This Monday, despite continued pushback from the Trump administration, the House Judiciary Committee kicked off what’s set to be a series of hearings covering the final report from Special Counsel Robert Mueller’s Russia probe. One of their witnesses was former White House counsel John Dean, who ended up a star witness in the Watergate scandal that brought down President Richard Nixon in the 1970s.
Before Congress, Dean brought testimony about the echoes of the Watergate scandal in the Russia scandal and more specifically, the Trump administration’s response to it, considering that monumental obstruction has marked both situations. As CBS News put it:
‘[Dean] testified… that there were “exhaustive” and “remarkable” parallels between… Robert Mueller’s Russia report and the findings compiled in the wake of the Watergate scandal [and] noted “events in both 1972 and 2016 resulted in obstruction of the investigations.”‘
Back in the 1970s, Nixon’s stonewalling in the face of efforts to investigate his apparent spying on the opposition ended up one of the marks against him in the articles of impeachment that eventually helped drive him from office. At present, the Trump administration is carrying on with its own monumental stonewalling, as Dean indicates, refusing to comply with Congressional subpoenas and other requests and demands for information as part of their Constitutionally-mandated oversight and investigative responsibilities.
Dean testified more specifically about this issue, sharing with the Judiciary Committee that he believes that former White House counsel Don McGahn should comply with their subpoena for testimony. At the direction of the White House, McGahn had declined to do so despite being named as a key witness in the Mueller report, and Dean shared in response:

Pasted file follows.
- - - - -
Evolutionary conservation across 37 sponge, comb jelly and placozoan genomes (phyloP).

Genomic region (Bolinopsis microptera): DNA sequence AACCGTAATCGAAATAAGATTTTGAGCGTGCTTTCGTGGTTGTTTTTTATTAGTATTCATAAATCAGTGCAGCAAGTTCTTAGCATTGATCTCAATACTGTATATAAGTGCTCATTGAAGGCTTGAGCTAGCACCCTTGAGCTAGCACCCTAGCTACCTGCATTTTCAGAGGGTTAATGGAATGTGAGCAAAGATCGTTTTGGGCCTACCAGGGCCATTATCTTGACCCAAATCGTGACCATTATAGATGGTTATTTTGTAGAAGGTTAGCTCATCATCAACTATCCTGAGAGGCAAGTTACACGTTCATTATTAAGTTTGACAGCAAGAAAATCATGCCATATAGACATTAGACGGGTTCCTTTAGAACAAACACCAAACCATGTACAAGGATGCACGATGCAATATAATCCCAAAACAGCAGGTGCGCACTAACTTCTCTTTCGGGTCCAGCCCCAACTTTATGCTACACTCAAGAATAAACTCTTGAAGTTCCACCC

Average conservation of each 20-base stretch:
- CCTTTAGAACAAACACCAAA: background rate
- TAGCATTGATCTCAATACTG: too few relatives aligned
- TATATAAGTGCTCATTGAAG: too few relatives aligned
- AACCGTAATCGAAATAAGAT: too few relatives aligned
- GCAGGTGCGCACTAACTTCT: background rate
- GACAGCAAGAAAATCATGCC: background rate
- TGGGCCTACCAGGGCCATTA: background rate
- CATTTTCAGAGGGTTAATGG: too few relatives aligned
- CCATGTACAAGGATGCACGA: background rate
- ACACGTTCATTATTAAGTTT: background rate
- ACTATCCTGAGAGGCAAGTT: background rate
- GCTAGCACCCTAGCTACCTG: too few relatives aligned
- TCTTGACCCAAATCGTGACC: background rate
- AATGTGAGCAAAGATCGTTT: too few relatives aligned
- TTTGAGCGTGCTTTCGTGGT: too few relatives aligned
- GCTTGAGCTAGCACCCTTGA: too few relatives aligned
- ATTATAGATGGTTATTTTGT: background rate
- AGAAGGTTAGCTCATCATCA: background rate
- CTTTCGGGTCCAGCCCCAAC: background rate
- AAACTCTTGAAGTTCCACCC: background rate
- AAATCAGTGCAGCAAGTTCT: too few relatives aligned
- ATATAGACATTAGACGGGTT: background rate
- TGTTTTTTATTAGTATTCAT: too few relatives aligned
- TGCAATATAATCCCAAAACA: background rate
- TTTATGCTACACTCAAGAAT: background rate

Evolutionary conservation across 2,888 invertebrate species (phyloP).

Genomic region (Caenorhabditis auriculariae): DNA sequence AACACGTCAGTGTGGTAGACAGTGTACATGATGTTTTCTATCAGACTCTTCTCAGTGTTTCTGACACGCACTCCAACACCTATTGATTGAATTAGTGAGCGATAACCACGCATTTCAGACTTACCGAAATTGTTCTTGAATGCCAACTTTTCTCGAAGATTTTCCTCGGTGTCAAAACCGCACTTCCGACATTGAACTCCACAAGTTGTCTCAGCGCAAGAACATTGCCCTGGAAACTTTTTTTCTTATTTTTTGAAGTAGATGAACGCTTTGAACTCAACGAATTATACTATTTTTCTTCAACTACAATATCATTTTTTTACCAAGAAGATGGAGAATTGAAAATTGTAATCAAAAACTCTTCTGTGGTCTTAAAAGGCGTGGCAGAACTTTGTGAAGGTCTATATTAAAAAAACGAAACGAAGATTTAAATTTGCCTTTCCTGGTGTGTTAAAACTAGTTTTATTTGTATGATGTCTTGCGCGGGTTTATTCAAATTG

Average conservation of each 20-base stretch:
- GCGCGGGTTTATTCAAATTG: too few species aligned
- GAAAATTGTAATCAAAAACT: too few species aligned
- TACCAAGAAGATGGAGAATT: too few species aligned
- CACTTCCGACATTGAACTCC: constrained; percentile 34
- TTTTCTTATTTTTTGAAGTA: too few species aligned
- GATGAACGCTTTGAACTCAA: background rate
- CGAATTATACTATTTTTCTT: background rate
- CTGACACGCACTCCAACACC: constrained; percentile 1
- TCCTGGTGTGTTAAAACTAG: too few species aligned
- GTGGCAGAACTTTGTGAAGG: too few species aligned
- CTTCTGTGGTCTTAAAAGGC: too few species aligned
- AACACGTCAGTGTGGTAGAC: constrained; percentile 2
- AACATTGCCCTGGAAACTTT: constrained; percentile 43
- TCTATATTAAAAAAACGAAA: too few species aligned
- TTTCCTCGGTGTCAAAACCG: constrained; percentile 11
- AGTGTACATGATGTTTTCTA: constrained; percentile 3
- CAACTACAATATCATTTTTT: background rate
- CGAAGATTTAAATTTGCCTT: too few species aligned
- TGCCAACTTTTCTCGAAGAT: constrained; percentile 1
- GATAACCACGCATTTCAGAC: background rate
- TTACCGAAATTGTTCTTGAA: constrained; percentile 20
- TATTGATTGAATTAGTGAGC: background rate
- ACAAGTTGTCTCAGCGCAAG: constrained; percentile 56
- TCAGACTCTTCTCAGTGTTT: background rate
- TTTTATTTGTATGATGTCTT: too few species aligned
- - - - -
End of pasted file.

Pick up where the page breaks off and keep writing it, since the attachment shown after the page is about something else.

‘McGahn represented the Office of the Presidency, not Donald Trump personally. In short, McGahn’s loyalty is to his client, the Office of the Presidency, not the occupant.’
It’s unclear if McGahn will ever actually testify. Repeated directives from the president involving him and the attempted firing of Special Counsel Mueller are key elements of the Mueller’s team’s probe into possible presidential obstruction. In and out of Congressional testimony, Attorney General William Barr has sought to depict these directives as harmless, but Mueller asserted rather bluntly at what’s his so far only press conference since leading the Russia scandal:
‘If we had confidence that the president clearly did not commit a crime, we would have said so.’
Trump has personally responded to Dean joining the fray against his behavior, angrily tweeting that he “can’t believe they are bringing in John Dean, the disgraced Nixon White House Counsel who is a paid CNN contributor.”
The hearing, however, still got underway anyway, and besides Dean included witnesses like former U.S. Attorney Joyce Vance, who’s among the many former Justice Department officials to flatly assert that if Trump were not president of the United States, he would have faced criminal charges for obstruction of justice by now.
Trump desperately wants to avoid this judgment to the point of flatly refusing to work with Democrats on any bipartisan policy pushes at all until they stop aiming for a “do-over” of the Russia probe, as he put it on the occasion of storming out of a recent meeting with Democratic leaders. This could spell trouble when it comes time to renew government funding this fall.
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